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Activists heading to Gaza stuck at Egypt airport

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Photo - FILE - In this Friday, Feb. 17, 2012 file photo, riot police arrest U.S. activist Medea Benjamin during a protest march by Bahraini women in Qadam, Bahrain. The co-founder of U.S.-based anti-war group Code Pink says Egyptian police detained her at the airport Tuesday, March 4, 2014 when she tried to enter the country and assaulted her, fracturing her shoulder, as they handcuffed her before deporting her. Benjamin says she was detained for hours at the airport upon arrival on route to the Gaza Strip as part of an international women's delegation. (AP Photo/Hasan Jamali, File)
FILE - In this Friday, Feb. 17, 2012 file photo, riot police arrest U.S. activist Medea Benjamin during a protest march by Bahraini women in Qadam, Bahrain. The co-founder of U.S.-based anti-war group Code Pink says Egyptian police detained her at the airport Tuesday, March 4, 2014 when she tried to enter the country and assaulted her, fracturing her shoulder, as they handcuffed her before deporting her. Benjamin says she was detained for hours at the airport upon arrival on route to the Gaza Strip as part of an international women's delegation. (AP Photo/Hasan Jamali, File)
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CAIRO (AP) — More than 40 women on their way to Gaza as part of a delegation for World Women's Day are staging a sit-in inside the Cairo International Airport after being refused entry into the country since Tuesday, airport officials in Egypt and activists said Thursday.

Among the participants from the U.S.-based anti-war group Code Pink's delegation are U.S., French and Belgium citizens.

Ann Wright, the U.S. delegation's organizer, said Thursday that a few activists have elected to return home, while at least three activists had been deported, including Mairead Maguire, a 1976 Nobel Peace Prize laureate. Medea Benjamin, an American activist, said Egyptian police fractured her shoulder when she refused to board a plane to Turkey.

Wright said the group had planned to take a bus from Cairo to the Rafa crossing and walk across the border. Egypt's border with Gaza has been closed since last month as authorities combat smuggling and Islamic militants in the Sinai Peninsula. Relations between Egypt and Gaza also remain tense after the military ouster of Islamist President Mohammed Morsi in July.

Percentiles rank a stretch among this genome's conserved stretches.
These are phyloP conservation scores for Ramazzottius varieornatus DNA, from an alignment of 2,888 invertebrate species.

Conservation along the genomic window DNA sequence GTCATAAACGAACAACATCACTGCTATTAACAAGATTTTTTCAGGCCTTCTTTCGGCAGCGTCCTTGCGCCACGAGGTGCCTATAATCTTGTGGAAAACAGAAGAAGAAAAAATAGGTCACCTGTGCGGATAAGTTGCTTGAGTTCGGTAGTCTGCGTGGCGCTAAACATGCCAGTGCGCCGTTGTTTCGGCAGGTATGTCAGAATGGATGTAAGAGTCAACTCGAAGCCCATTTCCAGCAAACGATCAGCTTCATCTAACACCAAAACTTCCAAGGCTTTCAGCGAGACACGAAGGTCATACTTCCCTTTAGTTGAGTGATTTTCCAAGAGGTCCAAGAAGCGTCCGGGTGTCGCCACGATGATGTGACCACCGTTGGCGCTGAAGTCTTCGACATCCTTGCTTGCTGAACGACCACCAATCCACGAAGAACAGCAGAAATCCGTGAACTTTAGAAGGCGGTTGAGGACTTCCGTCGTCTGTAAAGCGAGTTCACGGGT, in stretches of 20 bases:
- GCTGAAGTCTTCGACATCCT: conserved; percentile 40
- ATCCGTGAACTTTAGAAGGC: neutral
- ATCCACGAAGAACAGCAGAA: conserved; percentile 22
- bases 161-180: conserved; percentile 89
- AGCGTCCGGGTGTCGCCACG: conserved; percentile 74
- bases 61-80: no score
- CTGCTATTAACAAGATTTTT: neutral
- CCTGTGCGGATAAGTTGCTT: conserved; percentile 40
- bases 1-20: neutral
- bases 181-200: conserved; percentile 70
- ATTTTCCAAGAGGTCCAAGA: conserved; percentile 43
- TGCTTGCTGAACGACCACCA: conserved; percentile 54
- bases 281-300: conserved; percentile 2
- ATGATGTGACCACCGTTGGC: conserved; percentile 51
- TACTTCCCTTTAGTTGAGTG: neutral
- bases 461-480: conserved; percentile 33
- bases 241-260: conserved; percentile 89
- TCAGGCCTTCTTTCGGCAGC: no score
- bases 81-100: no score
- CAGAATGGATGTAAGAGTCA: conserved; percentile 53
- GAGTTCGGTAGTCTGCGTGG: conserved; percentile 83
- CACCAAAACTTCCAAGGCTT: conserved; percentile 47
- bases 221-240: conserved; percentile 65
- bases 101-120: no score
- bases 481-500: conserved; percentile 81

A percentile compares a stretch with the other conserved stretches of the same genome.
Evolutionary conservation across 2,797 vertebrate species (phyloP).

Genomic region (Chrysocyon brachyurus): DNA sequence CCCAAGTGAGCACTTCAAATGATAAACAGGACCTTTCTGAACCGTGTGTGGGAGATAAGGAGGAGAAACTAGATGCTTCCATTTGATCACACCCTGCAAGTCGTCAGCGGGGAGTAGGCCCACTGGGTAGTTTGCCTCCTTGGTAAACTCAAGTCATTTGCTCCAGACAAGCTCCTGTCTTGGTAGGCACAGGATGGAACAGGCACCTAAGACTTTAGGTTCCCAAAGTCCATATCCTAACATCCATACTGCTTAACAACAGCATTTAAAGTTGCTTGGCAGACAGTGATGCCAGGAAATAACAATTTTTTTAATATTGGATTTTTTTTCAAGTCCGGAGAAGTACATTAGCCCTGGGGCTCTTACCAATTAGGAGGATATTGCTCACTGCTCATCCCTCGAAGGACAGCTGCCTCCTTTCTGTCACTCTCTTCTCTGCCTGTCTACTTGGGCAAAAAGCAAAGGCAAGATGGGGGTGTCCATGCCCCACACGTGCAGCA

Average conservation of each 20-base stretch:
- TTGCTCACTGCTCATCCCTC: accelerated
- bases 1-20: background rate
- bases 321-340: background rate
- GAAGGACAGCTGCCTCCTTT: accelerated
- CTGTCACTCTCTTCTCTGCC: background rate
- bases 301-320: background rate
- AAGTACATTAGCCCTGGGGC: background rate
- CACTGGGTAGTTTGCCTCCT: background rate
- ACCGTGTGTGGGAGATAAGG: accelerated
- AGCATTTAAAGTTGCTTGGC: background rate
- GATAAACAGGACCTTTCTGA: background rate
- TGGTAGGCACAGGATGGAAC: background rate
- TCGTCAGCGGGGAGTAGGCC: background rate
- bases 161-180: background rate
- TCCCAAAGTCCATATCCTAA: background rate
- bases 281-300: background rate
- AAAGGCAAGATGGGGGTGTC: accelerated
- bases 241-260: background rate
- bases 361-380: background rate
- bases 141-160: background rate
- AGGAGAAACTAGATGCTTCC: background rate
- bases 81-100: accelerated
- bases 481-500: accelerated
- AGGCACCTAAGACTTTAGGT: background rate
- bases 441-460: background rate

On Tuesday, an Egyptian court banned all activities of the Palestinian militant group Hamas and ordered the closure of any Hamas offices.

Hamas, which rules the neighboring Gaza Strip, is the Palestinian branch of Morsi's Muslim Brotherhood group. Authorities accuse Hamas, in cooperation with the Brotherhood, of training and arming the al-Qaida-inspired group Ansar Beit al-Maqdis, which has carried out a string of bombings and attacks on police and the military. The Brotherhood and Hamas both deny the accusation.

Egyptian airport and foreign ministry officials denied that the activists had been denied entry for any reason other than security concerns.

In a statement, Foreign Ministry spokesman Badr Abdel-Attie said that the group had not been allowed to travel to Gaza through Egypt because they did not have the proper licensing.

Abdel-Attie said that the security situation in the Northern Sinai Peninsula is too precarious for Egypt to secure the passage of the large group, due to government operations against "terrorist groups" there. He said the group had contacted the Egyptian government before traveling, and that officials told the group to delay the trip until things had quieted down.

Hamas spokesman Fawzi Barhoum said in a statement that Egypt's latest decision to prevent the activists from traveling to Gaza was "a big step backward in Egypt's support of the Palestinian cause and the Gazan cause in particular."

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